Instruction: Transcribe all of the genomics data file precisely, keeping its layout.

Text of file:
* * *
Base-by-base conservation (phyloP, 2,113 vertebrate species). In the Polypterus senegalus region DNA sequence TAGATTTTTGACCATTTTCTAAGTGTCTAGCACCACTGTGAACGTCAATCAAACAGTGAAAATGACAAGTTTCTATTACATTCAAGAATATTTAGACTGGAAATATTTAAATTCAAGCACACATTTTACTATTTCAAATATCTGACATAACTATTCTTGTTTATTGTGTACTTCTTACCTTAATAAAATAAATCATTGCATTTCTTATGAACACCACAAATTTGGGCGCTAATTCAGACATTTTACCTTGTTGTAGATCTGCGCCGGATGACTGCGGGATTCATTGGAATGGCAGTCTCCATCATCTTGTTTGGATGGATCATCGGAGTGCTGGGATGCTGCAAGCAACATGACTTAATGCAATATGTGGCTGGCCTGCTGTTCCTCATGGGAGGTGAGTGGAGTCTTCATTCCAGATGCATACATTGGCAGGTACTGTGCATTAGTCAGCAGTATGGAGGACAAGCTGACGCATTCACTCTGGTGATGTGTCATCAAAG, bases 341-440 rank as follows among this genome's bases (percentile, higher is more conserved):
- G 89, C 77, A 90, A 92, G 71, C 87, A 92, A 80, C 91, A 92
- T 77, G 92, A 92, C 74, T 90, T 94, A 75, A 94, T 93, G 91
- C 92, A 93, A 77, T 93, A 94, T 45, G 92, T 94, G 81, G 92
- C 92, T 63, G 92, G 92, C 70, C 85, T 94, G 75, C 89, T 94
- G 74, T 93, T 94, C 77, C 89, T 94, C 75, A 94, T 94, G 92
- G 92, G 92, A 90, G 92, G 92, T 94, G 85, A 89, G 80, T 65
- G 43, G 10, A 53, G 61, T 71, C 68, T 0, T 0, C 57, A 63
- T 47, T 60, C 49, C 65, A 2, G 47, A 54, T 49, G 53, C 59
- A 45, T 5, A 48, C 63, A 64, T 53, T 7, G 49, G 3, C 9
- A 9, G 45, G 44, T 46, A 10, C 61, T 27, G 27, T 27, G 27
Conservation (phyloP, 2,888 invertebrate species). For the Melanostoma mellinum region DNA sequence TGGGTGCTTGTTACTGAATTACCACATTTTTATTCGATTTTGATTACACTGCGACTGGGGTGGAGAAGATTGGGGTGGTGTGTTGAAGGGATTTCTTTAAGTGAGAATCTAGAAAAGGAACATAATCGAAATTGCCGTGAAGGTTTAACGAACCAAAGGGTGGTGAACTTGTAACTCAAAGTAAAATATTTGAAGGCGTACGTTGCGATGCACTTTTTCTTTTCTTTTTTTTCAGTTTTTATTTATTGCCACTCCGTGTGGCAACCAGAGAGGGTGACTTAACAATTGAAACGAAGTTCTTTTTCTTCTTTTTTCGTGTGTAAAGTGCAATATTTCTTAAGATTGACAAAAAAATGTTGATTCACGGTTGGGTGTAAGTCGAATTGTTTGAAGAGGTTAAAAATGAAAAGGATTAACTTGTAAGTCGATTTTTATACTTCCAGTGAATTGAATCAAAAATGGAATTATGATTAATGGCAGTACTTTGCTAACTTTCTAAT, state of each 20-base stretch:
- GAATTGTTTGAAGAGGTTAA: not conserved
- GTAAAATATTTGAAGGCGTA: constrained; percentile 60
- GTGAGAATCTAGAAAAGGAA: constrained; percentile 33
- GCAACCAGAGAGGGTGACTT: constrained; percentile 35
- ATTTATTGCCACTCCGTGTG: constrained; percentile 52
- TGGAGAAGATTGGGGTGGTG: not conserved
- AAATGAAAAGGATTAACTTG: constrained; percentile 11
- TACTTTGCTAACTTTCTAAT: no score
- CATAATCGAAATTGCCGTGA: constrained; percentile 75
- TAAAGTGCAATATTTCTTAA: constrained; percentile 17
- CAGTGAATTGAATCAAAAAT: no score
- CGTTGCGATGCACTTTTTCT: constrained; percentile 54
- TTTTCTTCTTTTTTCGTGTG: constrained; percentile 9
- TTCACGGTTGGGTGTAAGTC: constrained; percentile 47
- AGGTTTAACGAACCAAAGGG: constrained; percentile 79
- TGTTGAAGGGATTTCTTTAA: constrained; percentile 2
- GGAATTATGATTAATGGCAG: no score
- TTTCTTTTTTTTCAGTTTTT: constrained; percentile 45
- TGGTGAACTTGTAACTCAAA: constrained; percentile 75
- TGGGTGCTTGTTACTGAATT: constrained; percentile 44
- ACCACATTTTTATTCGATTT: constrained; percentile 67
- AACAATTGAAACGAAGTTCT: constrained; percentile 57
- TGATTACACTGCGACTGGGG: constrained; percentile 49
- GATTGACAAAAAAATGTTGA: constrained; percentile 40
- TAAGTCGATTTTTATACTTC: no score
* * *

Base-by-base conservation (phyloP, 2,113 vertebrate species). In the Polypterus senegalus region DNA sequence TAGATTTTTGACCATTTTCTAAGTGTCTAGCACCACTGTGAACGTCAATCAAACAGTGAAAATGACAAGTTTCTATTACATTCAAGAATATTTAGACTGGAAATATTTAAATTCAAGCACACATTTTACTATTTCAAATATCTGACATAACTATTCTTGTTTATTGTGTACTTCTTACCTTAATAAAATAAATCATTGCATTTCTTATGAACACCACAAATTTGGGCGCTAATTCAGACATTTTACCTTGTTGTAGATCTGCGCCGGATGACTGCGGGATTCATTGGAATGGCAGTCTCCATCATCTTGTTTGGATGGATCATCGGAGTGCTGGGATGCTGCAAGCAACATGACTTAATGCAATATGTGGCTGGCCTGCTGTTCCTCATGGGAGGTGAGTGGAGTCTTCATTCCAGATGCATACATTGGCAGGTACTGTGCATTAGTCAGCAGTATGGAGGACAAGCTGACGCATTCACTCTGGTGATGTGTCATCAAAG, bases 341-440 rank as follows among this genome's bases (percentile, higher is more conserved):
- G 89, C 77, A 90, A 92, G 71, C 87, A 92, A 80, C 91, A 92
- T 77, G 92, A 92, C 74, T 90, T 94, A 75, A 94, T 93, G 91
- C 92, A 93, A 77, T 93, A 94, T 45, G 92, T 94, G 81, G 92
- C 92, T 63, G 92, G 92, C 70, C 85, T 94, G 75, C 89, T 94
- G 74, T 93, T 94, C 77, C 89, T 94, C 75, A 94, T 94, G 92
- G 92, G 92, A 90, G 92, G 92, T 94, G 85, A 89, G 80, T 65
- G 43, G 10, A 53, G 61, T 71, C 68, T 0, T 0, C 57, A 63
- T 47, T 60, C 49, C 65, A 2, G 47, A 54, T 49, G 53, C 59
- A 45, T 5, A 48, C 63, A 64, T 53, T 7, G 49, G 3, C 9
- A 9, G 45, G 44, T 46, A 10, C 61, T 27, G 27, T 27, G 27
Conservation (phyloP, 2,888 invertebrate species). For the Melanostoma mellinum region DNA sequence TGGGTGCTTGTTACTGAATTACCACATTTTTATTCGATTTTGATTACACTGCGACTGGGGTGGAGAAGATTGGGGTGGTGTGTTGAAGGGATTTCTTTAAGTGAGAATCTAGAAAAGGAACATAATCGAAATTGCCGTGAAGGTTTAACGAACCAAAGGGTGGTGAACTTGTAACTCAAAGTAAAATATTTGAAGGCGTACGTTGCGATGCACTTTTTCTTTTCTTTTTTTTCAGTTTTTATTTATTGCCACTCCGTGTGGCAACCAGAGAGGGTGACTTAACAATTGAAACGAAGTTCTTTTTCTTCTTTTTTCGTGTGTAAAGTGCAATATTTCTTAAGATTGACAAAAAAATGTTGATTCACGGTTGGGTGTAAGTCGAATTGTTTGAAGAGGTTAAAAATGAAAAGGATTAACTTGTAAGTCGATTTTTATACTTCCAGTGAATTGAATCAAAAATGGAATTATGATTAATGGCAGTACTTTGCTAACTTTCTAAT, state of each 20-base stretch:
- GAATTGTTTGAAGAGGTTAA: not conserved
- GTAAAATATTTGAAGGCGTA: constrained; percentile 60
- GTGAGAATCTAGAAAAGGAA: constrained; percentile 33
- GCAACCAGAGAGGGTGACTT: constrained; percentile 35
- ATTTATTGCCACTCCGTGTG: constrained; percentile 52
- TGGAGAAGATTGGGGTGGTG: not conserved
- AAATGAAAAGGATTAACTTG: constrained; percentile 11
- TACTTTGCTAACTTTCTAAT: no score
- CATAATCGAAATTGCCGTGA: constrained; percentile 75
- TAAAGTGCAATATTTCTTAA: constrained; percentile 17
- CAGTGAATTGAATCAAAAAT: no score
- CGTTGCGATGCACTTTTTCT: constrained; percentile 54
- TTTTCTTCTTTTTTCGTGTG: constrained; percentile 9
- TTCACGGTTGGGTGTAAGTC: constrained; percentile 47
- AGGTTTAACGAACCAAAGGG: constrained; percentile 79
- TGTTGAAGGGATTTCTTTAA: constrained; percentile 2
- GGAATTATGATTAATGGCAG: no score
- TTTCTTTTTTTTCAGTTTTT: constrained; percentile 45
- TGGTGAACTTGTAACTCAAA: constrained; percentile 75
- TGGGTGCTTGTTACTGAATT: constrained; percentile 44
- ACCACATTTTTATTCGATTT: constrained; percentile 67
- AACAATTGAAACGAAGTTCT: constrained; percentile 57
- TGATTACACTGCGACTGGGG: constrained; percentile 49
- GATTGACAAAAAAATGTTGA: constrained; percentile 40
- TAAGTCGATTTTTATACTTC: no score